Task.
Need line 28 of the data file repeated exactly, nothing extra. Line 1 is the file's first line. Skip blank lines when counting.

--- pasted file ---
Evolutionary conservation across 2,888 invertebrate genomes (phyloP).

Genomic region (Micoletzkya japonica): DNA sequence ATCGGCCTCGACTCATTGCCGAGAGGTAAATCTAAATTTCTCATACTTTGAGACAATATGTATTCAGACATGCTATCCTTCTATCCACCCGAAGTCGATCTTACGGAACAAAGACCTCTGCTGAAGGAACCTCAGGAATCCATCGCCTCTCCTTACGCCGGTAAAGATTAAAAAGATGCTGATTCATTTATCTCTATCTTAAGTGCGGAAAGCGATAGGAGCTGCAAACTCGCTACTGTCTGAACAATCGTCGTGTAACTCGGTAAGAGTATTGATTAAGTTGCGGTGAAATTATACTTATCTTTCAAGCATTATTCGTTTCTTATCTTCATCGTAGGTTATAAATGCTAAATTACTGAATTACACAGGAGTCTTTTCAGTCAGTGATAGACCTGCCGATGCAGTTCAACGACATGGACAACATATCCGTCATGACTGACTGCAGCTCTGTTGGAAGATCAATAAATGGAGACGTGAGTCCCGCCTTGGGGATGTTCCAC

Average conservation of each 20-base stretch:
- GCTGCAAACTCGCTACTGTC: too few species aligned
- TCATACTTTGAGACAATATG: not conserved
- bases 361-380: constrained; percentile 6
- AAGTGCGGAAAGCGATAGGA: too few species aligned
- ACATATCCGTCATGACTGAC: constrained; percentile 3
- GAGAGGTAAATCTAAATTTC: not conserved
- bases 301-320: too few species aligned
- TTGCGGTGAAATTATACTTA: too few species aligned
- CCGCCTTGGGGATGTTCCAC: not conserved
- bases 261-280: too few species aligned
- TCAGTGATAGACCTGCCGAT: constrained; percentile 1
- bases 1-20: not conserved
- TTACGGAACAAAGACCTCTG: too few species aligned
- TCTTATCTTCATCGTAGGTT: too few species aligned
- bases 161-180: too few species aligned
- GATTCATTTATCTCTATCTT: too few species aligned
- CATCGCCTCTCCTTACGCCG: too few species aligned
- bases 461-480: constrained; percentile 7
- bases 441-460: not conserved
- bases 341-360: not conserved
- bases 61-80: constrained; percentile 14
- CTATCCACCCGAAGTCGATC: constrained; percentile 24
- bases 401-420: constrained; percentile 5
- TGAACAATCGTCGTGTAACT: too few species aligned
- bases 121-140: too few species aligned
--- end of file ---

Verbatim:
- bases 121-140: too few species aligned